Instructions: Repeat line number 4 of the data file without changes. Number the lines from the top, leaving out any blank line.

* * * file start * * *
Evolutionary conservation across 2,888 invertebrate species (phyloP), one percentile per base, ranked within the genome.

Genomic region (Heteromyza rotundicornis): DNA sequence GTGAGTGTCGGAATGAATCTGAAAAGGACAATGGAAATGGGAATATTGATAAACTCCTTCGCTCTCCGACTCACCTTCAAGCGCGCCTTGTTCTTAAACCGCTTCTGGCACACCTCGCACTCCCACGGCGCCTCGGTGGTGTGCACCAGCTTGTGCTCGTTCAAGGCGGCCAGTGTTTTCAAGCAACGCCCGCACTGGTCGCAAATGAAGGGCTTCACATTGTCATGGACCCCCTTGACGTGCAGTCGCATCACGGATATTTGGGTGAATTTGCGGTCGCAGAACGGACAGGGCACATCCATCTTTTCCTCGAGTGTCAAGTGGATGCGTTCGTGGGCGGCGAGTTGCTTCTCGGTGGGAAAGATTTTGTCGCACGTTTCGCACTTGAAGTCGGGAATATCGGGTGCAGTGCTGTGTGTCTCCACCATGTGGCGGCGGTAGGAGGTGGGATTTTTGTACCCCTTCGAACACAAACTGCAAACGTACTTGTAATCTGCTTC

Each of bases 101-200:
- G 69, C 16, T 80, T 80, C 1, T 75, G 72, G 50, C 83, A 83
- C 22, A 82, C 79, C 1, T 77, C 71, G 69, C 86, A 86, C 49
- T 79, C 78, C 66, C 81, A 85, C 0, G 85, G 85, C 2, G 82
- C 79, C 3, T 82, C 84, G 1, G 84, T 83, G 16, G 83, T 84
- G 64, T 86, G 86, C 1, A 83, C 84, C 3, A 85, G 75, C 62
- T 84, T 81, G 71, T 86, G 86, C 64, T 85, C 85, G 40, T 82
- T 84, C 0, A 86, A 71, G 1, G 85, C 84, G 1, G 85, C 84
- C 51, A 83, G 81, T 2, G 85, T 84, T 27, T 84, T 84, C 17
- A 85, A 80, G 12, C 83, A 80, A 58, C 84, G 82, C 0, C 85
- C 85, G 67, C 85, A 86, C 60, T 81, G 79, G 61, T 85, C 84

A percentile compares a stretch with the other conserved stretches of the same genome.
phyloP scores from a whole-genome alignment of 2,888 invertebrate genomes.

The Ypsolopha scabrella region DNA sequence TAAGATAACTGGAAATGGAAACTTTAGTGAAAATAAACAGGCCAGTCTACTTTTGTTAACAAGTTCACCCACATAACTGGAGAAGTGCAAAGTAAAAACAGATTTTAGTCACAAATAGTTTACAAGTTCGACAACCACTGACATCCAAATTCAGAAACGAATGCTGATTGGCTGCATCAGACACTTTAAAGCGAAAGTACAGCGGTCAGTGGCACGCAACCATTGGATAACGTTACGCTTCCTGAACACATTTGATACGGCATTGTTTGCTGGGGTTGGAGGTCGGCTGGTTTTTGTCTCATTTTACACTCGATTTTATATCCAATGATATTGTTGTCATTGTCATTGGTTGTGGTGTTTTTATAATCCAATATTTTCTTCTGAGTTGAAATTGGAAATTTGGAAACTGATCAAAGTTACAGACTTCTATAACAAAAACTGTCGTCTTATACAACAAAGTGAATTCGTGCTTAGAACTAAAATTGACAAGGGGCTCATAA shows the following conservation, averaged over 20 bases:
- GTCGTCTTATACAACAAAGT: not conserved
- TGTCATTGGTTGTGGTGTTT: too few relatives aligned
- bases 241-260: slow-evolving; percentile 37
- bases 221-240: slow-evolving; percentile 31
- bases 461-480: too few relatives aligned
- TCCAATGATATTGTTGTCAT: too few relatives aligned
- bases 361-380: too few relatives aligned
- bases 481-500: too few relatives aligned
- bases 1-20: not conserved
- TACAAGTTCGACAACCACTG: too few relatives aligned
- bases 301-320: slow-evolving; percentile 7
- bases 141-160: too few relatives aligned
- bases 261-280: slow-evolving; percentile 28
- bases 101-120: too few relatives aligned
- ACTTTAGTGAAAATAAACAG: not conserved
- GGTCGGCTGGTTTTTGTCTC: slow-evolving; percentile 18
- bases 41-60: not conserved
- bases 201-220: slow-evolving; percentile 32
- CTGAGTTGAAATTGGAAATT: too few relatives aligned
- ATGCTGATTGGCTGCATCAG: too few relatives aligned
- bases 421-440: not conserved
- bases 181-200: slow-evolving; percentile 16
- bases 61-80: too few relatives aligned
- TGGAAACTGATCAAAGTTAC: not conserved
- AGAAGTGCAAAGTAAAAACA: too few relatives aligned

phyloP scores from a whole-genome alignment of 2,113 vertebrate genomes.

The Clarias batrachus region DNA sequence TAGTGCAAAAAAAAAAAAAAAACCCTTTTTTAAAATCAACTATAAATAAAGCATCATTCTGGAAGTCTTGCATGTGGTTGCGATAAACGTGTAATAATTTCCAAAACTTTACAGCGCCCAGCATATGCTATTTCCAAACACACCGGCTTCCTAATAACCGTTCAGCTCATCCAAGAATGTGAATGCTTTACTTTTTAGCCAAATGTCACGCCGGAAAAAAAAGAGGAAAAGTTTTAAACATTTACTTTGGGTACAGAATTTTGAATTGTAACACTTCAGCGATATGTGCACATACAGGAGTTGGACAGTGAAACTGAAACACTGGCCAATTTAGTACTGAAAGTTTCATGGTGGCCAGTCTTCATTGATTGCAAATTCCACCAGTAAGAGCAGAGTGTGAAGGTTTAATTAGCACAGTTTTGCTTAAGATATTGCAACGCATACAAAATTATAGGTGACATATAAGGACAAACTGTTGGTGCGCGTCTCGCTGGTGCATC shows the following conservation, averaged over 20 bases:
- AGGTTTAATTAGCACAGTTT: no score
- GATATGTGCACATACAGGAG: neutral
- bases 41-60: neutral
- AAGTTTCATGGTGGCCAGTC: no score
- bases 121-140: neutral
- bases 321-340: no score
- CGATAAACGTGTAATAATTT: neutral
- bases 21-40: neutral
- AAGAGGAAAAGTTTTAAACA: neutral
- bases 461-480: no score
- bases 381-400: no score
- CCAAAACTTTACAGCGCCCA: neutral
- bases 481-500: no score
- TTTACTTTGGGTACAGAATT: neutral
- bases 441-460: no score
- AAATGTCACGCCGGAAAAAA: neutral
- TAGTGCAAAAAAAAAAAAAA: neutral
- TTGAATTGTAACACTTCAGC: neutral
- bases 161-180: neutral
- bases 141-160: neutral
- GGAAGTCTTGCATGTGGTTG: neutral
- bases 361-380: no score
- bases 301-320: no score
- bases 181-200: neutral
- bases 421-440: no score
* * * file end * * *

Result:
- G 69, C 16, T 80, T 80, C 1, T 75, G 72, G 50, C 83, A 83